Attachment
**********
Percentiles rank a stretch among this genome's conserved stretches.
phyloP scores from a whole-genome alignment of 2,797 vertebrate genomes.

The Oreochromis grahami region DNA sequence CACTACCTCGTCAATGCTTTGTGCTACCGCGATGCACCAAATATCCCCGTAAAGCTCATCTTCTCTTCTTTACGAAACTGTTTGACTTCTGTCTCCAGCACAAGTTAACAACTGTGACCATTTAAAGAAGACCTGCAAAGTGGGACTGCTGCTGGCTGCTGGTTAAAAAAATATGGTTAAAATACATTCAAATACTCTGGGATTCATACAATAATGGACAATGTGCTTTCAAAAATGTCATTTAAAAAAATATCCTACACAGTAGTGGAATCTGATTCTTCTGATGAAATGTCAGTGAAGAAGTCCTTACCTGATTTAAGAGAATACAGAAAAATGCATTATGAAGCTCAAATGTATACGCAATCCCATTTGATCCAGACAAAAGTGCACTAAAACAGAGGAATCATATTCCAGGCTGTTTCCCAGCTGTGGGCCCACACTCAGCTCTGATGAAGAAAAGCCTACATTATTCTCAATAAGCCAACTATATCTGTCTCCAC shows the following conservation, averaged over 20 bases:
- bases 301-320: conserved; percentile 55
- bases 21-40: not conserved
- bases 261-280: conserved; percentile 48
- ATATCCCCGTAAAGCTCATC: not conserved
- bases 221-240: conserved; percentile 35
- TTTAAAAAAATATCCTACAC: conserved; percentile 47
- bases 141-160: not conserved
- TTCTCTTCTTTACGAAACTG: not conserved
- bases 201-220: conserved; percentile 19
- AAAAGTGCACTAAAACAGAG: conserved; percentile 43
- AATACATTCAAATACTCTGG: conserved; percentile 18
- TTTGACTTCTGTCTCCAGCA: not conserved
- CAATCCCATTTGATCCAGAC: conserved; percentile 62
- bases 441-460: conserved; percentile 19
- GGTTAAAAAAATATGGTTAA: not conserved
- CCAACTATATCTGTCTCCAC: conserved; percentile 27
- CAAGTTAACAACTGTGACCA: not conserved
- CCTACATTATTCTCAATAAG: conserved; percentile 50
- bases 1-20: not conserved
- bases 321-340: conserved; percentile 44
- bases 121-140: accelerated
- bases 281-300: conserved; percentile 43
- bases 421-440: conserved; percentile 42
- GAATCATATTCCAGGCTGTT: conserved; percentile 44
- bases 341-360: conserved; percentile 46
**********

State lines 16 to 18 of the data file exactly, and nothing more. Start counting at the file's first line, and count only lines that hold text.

- CAATCCCATTTGATCCAGAC: conserved; percentile 62
- bases 441-460: conserved; percentile 19
- GGTTAAAAAAATATGGTTAA: not conserved